Victor caught in fishing line…Tuesday in Bird World

28 March 2022

Good Morning Everyone,

Spring ‘decided’ to turn a little nippy on Monday. The sky was blue and the House Finches returned to the feeders along with a few more Dark-eyed Juncos, Mr and Mrs Woodpecker, and an assortment of Chickadees and Sparrows. I hope to have decent images for you sometimes this week.

The kittens and I cannot take our eyes off the SW Florida nest. E22 is going to fly soon!!!!! Very soon. The other nests are doing fine. I am a little nervous about a couple with three osplets or eaglets where the size is vastly different from the first to the third, but we wait. So far, so good. Knock on wood, as they say! Or don’t worry about something until there is something to worry about! We wait to see if the single egg at the Redding California nest of Liberty and Guardian is viable. Otherwise, we can look for several more hatches along with Osprey arrivals and fledges in the coming days.

Will the spill in Poole Harbour harm all the wildlife?

A very good article about the restoration of the Peregrine Falcons on the University of California Campus at Berkeley. It is in the most recent Alumni news, The California Magazine.

Big Red could have fooled us all today. She has spent a lot of time at the nest on the Cornell campus.

Is it just me, but does Big Red look ‘tired’ in her eyes this year? I hope this is just the camera angle.

Jackie has patiently sat on the branch letting Shadow have a fun day with his sticks on the nest. ‘B’ reports that the nest could be in for some more bad weather on Wednesday. Thanks for the head’s up, ‘B’.

They are three cute osplets. I so hope they all play nice at Achieva. Just look at the size difference.

Not ospreys but three little eaglets. Hoping for them, too! This is PA Country Farm and they have one more egg to possibly hatch.

At the beginning of February, when Harriet disappeared, no one imagined that M15 could raise the Es to fledge. It just seemed like such an insurmountable challenge but, we knew it had been done before. He rose to the occasion and here we are today preparing with him for the last two eaglets he will have with Harriet to fly and eventually make their way into the world. What an amazing journey it had been. Better than the afternoon soap operas my grandmother used to watch!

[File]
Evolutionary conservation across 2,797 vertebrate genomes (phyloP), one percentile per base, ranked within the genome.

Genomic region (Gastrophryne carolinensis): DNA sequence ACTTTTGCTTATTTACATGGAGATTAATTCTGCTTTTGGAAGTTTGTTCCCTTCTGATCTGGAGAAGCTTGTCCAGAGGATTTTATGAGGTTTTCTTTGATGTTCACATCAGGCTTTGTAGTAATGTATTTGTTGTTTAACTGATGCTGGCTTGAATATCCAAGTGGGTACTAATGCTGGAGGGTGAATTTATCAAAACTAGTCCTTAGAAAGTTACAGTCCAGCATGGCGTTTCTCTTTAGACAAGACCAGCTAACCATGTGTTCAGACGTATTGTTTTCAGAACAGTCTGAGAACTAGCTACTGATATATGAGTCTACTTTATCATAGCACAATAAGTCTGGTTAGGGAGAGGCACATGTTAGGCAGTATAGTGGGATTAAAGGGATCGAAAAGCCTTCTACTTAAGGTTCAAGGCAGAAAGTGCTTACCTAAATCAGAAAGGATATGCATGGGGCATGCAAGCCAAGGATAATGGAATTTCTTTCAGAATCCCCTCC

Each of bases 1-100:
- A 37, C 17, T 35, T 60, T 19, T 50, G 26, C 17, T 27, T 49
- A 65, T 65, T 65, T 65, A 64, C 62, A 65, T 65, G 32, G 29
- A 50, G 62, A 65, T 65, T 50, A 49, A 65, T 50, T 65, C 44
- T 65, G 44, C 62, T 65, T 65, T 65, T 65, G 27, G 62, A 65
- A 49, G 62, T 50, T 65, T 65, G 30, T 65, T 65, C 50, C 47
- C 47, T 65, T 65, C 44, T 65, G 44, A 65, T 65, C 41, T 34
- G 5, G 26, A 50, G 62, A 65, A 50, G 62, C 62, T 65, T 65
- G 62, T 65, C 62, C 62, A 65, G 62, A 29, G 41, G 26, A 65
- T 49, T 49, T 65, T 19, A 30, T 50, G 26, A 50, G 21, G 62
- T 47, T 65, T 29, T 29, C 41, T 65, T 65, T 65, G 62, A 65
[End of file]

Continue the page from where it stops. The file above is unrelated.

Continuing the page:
On Monday, M15 brought at least three prey items to the Es today. Everyone ate.

E22 is sure beautiful. Missy and Lewis think that our feisty Bitty is going to fledge first!

As dusk settled over the pastures, E22 was squeezing, flapping, and going from branch to branch. As many of you might be aware, fledging often occurs in the early morning or the hour before dusk. Missy and Lewis were watching the computer, and I could tell something was going to happen. We are so close to fledging at SW Florida.

M15 with his eagle eyes keeping an eye from above. As so many have said, Harriet would be so proud of how he has taken care of these last two eaglets of theirs.

Finally, asleep on the rim. Flying can wait til Tuesday.

Lady Hawk shows M15 delivering two fish, one each, in less than two minutes. Did we say incredible in describing our Dad at this nest?

Pittsburgh-Hays had their first hatch on the 26th and there is a pip in the second egg. Congratulations!

We watched as Audacity laid eight eggs hoping to have eaglets this year with her mate, Jak at Sauces Canyon in the Channel Islands. It looks like that egg continues to hold. Let us hope for a successful hatch.

If you like the sound of frogs, visit Jak and Audacity’s streaming cam at night. Audacity in her nest listening to the serenade and protecting her precious egg.

There is a pip at the Denton Homes Bald Eagle nest in Decorah, Iowa!